TODAY

TODAY   |  January 14, 2014

Police to make arrests in Madeleine McCann case

British police are nearing their first arrests in the disappearance of toddler Madeleine McCann, the 3-year old who vanished from her parents’ apartment in Portugal seven years ago.

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This content comes from Closed Captioning that was broadcast along with this program.

>>> meanwhile, let's begin this half hour with a break, possibly, in the nearly 7-year-old disappearance of madeleine mccann . british police are close to making several arrests. what can you tell us?

>> reporter: hey, matt, good morning. i have reports on the disappearance of madelieine mccann since the first few days she went missing, this does feel like a significant development. at the very least, detectives here at scotland yard want the opportunity to rule out their latest theory for her parents who spent more time searching for her than the time they spent with her.

>> reporter: madeleine mccann , a bright, 3-year-old girl, this year will be her 11th birthday. and now, almost seven years since she went missing on vacation, there may be a breakthrough. british papers reporting that detectives want to make the first arrest, targeting three men from a gang suspected of breaking into her apartment in portugal . in a uk television appeal, "crime watch," mom kate relived the moment when she found her gone.

>> just kind of -- and then i could see that the window had been pushed right open.

>> reporter: the british police theory according to reports that a simple burglary went wrong.

>> i kind of knew straight away she'd been taken.

>> nbc news has confirmed that british prosecutors have contacted portugal asking for assistance from detectives there, reportedly requesting the arrest. previously, detectives have said cell phone data from the time madeleine disappeared. the family saying last year they were relieved to see some progress.

>> the things needed to be done.

>> reporter: they've gained strength from stories like jaycee lee dugard found missing after 13 years. her bedroom after all this time is still ready for her to come home.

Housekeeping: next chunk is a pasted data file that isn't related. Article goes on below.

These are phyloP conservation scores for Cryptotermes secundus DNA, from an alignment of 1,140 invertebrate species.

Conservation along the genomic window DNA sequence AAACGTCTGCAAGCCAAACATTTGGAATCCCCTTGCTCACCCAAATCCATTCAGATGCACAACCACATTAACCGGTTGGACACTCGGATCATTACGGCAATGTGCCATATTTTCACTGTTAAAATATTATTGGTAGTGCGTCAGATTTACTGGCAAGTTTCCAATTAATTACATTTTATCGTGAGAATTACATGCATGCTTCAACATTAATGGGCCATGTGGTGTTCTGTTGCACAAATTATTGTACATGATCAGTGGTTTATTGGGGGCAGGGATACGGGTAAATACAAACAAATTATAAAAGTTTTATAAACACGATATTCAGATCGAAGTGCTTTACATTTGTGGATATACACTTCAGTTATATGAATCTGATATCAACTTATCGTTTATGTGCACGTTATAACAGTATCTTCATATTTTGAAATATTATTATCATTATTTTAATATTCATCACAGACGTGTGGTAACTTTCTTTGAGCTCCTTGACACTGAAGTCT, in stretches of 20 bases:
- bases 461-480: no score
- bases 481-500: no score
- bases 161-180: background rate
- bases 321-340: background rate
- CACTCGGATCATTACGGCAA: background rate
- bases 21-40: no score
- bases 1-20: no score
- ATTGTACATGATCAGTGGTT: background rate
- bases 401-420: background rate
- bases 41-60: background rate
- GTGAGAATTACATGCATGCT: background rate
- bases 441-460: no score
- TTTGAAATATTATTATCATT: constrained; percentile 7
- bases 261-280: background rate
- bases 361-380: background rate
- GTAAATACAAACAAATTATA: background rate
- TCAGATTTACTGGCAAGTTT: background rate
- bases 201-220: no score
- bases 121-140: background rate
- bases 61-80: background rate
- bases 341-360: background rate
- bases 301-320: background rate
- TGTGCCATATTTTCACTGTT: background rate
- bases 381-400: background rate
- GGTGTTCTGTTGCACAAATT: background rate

>> sometimes i can go into her room and sit down and i don't even have to talk.

>> this was one of the last pictures of madeleine smiling. her parents still praying they'll see her again soon.

>> reporter: and this is a tricky case. there is tension between detectives in portugal and detectives here in london. in the end, savannah, this is about one police force asking another police force to do something that really is about a little girl . and what these parents are going through, just unimaginable.

>> it is, indeed, and fathomable. let's turn to lisa bloom , she's today's legal analyst. good morning to you, lisa. do you think this looks promising? do you assume they're looking to arrest three people that the british police have something more than what the portuguese authorities had on these guys seven years ago.

>> an arrest in this case may be to question these three men. and certainly they should be questioned. phone records can tell us not only the length and number of calls, but the location of the calls. i think investigators want to put together a time line , separate these guys, see if their stories add up and look for inconsistencies.

>> every time i look at this case, i think, the passage of time, seven years, how do you build a case with all that time elapsed. you assume they're going to get these guys to spill the beans on one another.

>> this looks like a completely legal theory than we'd always assumed. in this case, it looks as though burglars may have sought to come into that house to rob it, perhaps she interrupted the burglary or she was a witness to and that's why she was taken.

>> what are the legal and diplomatic hurdles that the british police have with the portuguese authorities. a reporter in london, there's some tension there.

>> absolutely. why weren't these three men talked to seven years ago when this poor little girl disappeared? maybe they were, maybe the investigation wasn't adequate. this is a touchy situation. but bottom line is, the uk wants to protect its own citizens even when they're on vacation in their own country.

>> we hope there's some development that gives them peace. appreciate